Or maybe it’s worse than complacency. Maybe you’re spiritually dead. You’ve been to confession, you pray every day, you’re trying as hard as you can but…nothing. Come Be My Light tells the story of Mother Teresa’s decades in the darkness. It’s encouraging to know that even the Saints walk without divine consolation. More than that, though, this book convicted me. I realized that I was checking off my God boxes but not allowing my life to be converted–not where it was difficult anyway. I’d written off real growth for years, assuming that if God wanted more from me, he’d draw my heart in that direction. This book challenged me to give him everything even when I was getting “nothing” in return.
Alice von Hildebrand is beautiful and holy and brilliant and was married to a strong, holy, brilliant man. In By Love Refined, she writes letters to a young bride with advice on making marriage sacred and joyful. I’d imagine it would be helpful to any married woman, but particularly newlyweds. I read it when I was 20 and actually found it very helpful despite my single state–there are some universal truths in here that could be a blessing to any woman.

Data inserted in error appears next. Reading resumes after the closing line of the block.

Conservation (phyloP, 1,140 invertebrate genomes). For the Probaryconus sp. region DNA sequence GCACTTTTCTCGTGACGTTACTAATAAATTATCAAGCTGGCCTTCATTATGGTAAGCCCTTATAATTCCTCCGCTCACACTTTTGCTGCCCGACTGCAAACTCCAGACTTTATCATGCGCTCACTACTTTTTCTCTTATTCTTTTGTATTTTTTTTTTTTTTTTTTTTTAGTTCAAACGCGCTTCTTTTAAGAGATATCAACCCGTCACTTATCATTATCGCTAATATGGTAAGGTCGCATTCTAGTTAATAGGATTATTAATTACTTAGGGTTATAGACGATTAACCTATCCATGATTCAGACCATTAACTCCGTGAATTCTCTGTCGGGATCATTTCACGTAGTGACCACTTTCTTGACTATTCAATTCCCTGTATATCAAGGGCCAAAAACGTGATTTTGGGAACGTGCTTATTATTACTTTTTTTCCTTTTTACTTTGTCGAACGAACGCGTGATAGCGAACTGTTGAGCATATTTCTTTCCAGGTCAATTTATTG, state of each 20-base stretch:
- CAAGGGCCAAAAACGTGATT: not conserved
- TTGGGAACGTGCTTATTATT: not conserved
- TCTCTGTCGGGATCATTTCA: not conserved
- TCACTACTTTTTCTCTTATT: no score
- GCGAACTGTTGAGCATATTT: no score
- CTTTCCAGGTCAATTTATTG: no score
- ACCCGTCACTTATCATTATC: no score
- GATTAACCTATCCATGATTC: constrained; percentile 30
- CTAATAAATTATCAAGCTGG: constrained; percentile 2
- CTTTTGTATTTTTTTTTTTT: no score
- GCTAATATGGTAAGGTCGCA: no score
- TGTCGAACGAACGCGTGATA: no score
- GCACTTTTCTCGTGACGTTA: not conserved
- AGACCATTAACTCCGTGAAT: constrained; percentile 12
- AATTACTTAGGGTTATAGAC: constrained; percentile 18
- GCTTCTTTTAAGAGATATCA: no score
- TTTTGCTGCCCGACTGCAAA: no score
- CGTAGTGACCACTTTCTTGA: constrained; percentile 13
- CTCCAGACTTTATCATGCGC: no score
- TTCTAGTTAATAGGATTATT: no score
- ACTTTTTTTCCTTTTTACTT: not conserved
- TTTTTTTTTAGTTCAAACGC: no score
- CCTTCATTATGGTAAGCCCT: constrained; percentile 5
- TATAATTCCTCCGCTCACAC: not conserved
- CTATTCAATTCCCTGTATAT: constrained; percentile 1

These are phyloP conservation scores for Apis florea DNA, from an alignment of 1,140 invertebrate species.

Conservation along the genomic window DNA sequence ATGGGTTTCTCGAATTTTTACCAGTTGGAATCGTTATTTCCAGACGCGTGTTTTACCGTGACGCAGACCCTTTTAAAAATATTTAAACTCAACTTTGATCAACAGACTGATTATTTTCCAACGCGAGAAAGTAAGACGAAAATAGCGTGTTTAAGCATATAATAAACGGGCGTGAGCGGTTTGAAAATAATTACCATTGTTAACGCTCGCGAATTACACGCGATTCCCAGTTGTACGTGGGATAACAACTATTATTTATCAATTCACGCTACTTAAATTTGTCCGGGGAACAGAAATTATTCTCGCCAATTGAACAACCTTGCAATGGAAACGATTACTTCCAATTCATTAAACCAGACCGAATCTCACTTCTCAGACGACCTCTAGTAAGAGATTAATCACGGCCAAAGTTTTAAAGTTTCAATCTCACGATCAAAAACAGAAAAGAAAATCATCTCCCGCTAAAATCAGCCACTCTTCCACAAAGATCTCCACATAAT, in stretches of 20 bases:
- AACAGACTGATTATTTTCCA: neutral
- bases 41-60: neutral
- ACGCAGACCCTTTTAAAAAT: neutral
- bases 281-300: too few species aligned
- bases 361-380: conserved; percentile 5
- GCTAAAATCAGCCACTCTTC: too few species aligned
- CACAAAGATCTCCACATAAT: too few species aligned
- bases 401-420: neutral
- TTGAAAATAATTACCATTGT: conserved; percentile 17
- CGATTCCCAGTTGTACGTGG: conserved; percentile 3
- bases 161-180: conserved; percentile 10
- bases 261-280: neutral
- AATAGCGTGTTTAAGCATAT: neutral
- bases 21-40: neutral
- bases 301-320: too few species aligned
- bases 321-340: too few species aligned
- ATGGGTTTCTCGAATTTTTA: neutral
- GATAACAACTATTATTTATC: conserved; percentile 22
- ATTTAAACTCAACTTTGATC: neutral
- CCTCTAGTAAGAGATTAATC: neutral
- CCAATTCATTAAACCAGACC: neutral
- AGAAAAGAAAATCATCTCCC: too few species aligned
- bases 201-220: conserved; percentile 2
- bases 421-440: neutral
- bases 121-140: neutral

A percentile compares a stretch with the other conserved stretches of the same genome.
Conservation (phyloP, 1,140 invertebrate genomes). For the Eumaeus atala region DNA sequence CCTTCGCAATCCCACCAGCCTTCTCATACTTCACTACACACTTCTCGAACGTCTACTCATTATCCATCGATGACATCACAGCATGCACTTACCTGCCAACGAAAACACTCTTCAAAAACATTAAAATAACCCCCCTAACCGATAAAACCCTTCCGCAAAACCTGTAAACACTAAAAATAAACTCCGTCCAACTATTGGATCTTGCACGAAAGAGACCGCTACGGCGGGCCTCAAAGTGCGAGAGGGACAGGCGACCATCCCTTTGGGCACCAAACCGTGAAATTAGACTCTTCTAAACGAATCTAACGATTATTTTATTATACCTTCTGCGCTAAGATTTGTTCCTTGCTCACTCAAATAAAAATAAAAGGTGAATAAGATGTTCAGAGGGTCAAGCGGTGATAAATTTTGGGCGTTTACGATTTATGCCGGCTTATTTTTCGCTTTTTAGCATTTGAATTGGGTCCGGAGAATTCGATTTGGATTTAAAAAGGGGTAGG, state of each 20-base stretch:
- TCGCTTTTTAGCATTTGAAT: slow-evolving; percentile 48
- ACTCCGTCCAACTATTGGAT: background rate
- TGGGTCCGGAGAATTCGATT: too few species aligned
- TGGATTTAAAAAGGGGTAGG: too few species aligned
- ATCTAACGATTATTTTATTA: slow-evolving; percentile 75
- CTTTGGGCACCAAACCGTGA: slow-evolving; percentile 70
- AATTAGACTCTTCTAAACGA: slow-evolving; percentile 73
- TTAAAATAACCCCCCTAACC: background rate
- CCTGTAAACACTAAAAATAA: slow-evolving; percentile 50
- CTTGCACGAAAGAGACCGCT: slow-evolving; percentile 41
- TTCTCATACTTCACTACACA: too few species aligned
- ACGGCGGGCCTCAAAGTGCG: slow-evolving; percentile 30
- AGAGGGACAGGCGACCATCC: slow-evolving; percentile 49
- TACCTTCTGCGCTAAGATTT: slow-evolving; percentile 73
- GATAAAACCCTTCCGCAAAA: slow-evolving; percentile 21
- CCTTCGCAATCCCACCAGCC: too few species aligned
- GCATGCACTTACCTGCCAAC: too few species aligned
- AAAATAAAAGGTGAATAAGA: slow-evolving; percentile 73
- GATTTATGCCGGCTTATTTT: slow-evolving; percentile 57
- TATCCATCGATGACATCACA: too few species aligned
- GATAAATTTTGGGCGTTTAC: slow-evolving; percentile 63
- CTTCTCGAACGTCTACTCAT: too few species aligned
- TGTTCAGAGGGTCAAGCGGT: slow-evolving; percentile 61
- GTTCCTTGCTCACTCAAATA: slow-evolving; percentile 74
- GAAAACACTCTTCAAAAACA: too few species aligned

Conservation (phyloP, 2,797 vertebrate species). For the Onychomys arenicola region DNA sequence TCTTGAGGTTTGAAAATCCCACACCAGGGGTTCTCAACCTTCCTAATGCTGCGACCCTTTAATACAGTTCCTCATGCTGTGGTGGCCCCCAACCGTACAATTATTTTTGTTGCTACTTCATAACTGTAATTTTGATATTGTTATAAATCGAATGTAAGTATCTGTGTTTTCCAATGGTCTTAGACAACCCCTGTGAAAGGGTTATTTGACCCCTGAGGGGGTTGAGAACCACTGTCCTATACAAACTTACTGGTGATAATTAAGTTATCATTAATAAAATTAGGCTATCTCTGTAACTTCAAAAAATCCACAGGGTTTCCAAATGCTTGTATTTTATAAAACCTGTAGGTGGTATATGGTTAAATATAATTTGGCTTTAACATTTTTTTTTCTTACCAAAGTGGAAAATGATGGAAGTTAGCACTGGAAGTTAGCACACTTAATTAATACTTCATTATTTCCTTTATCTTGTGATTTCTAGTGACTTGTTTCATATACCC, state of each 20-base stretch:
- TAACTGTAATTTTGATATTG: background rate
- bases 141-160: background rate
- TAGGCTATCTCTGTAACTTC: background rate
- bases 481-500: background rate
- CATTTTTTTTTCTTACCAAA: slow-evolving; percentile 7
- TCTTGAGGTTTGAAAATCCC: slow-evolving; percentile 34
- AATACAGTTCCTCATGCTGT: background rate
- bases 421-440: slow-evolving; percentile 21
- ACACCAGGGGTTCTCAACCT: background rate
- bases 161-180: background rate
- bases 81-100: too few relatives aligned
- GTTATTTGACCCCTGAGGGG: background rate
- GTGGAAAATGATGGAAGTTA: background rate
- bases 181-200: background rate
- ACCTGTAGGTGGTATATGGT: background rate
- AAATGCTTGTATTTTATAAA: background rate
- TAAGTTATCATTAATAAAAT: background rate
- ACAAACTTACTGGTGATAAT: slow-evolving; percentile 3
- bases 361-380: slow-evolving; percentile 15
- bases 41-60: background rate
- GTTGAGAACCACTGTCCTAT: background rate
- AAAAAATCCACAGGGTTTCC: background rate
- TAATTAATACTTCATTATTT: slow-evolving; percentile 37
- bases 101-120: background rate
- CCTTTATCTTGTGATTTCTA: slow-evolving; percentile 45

Cynthia Heald* doesn’t really write books so much as Bible studies. Her books work best, I think, when you read them on your own in preparation for a group Bible study. I generally find study questions to be shallow and trite but Heald connects passages that draw out the meaning of Scripture as it relates to your life. Her books are interactive, forcing you as a reader to engage–particularly good for those who are easily distracted.